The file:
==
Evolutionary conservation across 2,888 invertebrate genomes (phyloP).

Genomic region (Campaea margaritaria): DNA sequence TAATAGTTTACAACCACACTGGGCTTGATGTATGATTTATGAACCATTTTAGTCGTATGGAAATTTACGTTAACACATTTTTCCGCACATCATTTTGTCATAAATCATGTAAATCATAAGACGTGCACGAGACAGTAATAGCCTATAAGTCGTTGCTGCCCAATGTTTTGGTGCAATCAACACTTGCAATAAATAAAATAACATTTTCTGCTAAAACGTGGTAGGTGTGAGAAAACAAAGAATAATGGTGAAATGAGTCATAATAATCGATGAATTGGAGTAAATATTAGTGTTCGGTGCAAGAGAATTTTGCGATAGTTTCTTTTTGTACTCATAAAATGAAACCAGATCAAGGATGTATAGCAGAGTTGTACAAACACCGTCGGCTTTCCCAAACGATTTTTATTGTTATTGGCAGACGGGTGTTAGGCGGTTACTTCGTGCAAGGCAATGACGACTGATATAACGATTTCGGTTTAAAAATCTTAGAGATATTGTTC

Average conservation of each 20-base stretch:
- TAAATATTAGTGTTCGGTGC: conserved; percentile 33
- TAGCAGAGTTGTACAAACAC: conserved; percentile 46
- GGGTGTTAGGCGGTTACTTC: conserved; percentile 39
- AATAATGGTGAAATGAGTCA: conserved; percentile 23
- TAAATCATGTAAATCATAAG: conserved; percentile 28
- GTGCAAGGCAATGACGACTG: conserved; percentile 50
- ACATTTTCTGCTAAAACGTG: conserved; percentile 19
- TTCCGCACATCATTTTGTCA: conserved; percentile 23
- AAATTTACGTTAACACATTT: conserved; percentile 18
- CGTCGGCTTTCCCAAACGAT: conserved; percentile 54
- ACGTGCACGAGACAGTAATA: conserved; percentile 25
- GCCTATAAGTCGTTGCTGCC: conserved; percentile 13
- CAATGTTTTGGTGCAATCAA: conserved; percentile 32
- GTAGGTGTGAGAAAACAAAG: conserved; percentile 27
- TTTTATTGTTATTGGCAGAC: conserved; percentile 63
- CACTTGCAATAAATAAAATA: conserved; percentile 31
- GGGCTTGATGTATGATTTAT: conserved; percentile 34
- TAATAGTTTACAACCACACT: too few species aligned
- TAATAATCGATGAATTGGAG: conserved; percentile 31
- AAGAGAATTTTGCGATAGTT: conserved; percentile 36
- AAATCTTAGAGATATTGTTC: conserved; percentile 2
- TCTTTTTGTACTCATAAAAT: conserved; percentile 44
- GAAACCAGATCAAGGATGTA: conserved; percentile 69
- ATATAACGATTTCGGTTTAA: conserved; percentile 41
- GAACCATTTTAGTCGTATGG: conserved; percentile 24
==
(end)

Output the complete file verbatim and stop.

Evolutionary conservation across 2,888 invertebrate genomes (phyloP).

Genomic region (Campaea margaritaria): DNA sequence TAATAGTTTACAACCACACTGGGCTTGATGTATGATTTATGAACCATTTTAGTCGTATGGAAATTTACGTTAACACATTTTTCCGCACATCATTTTGTCATAAATCATGTAAATCATAAGACGTGCACGAGACAGTAATAGCCTATAAGTCGTTGCTGCCCAATGTTTTGGTGCAATCAACACTTGCAATAAATAAAATAACATTTTCTGCTAAAACGTGGTAGGTGTGAGAAAACAAAGAATAATGGTGAAATGAGTCATAATAATCGATGAATTGGAGTAAATATTAGTGTTCGGTGCAAGAGAATTTTGCGATAGTTTCTTTTTGTACTCATAAAATGAAACCAGATCAAGGATGTATAGCAGAGTTGTACAAACACCGTCGGCTTTCCCAAACGATTTTTATTGTTATTGGCAGACGGGTGTTAGGCGGTTACTTCGTGCAAGGCAATGACGACTGATATAACGATTTCGGTTTAAAAATCTTAGAGATATTGTTC

Average conservation of each 20-base stretch:
- TAAATATTAGTGTTCGGTGC: conserved; percentile 33
- TAGCAGAGTTGTACAAACAC: conserved; percentile 46
- GGGTGTTAGGCGGTTACTTC: conserved; percentile 39
- AATAATGGTGAAATGAGTCA: conserved; percentile 23
- TAAATCATGTAAATCATAAG: conserved; percentile 28
- GTGCAAGGCAATGACGACTG: conserved; percentile 50
- ACATTTTCTGCTAAAACGTG: conserved; percentile 19
- TTCCGCACATCATTTTGTCA: conserved; percentile 23
- AAATTTACGTTAACACATTT: conserved; percentile 18
- CGTCGGCTTTCCCAAACGAT: conserved; percentile 54
- ACGTGCACGAGACAGTAATA: conserved; percentile 25
- GCCTATAAGTCGTTGCTGCC: conserved; percentile 13
- CAATGTTTTGGTGCAATCAA: conserved; percentile 32
- GTAGGTGTGAGAAAACAAAG: conserved; percentile 27
- TTTTATTGTTATTGGCAGAC: conserved; percentile 63
- CACTTGCAATAAATAAAATA: conserved; percentile 31
- GGGCTTGATGTATGATTTAT: conserved; percentile 34
- TAATAGTTTACAACCACACT: too few species aligned
- TAATAATCGATGAATTGGAG: conserved; percentile 31
- AAGAGAATTTTGCGATAGTT: conserved; percentile 36
- AAATCTTAGAGATATTGTTC: conserved; percentile 2
- TCTTTTTGTACTCATAAAAT: conserved; percentile 44
- GAAACCAGATCAAGGATGTA: conserved; percentile 69
- ATATAACGATTTCGGTTTAA: conserved; percentile 41
- GAACCATTTTAGTCGTATGG: conserved; percentile 24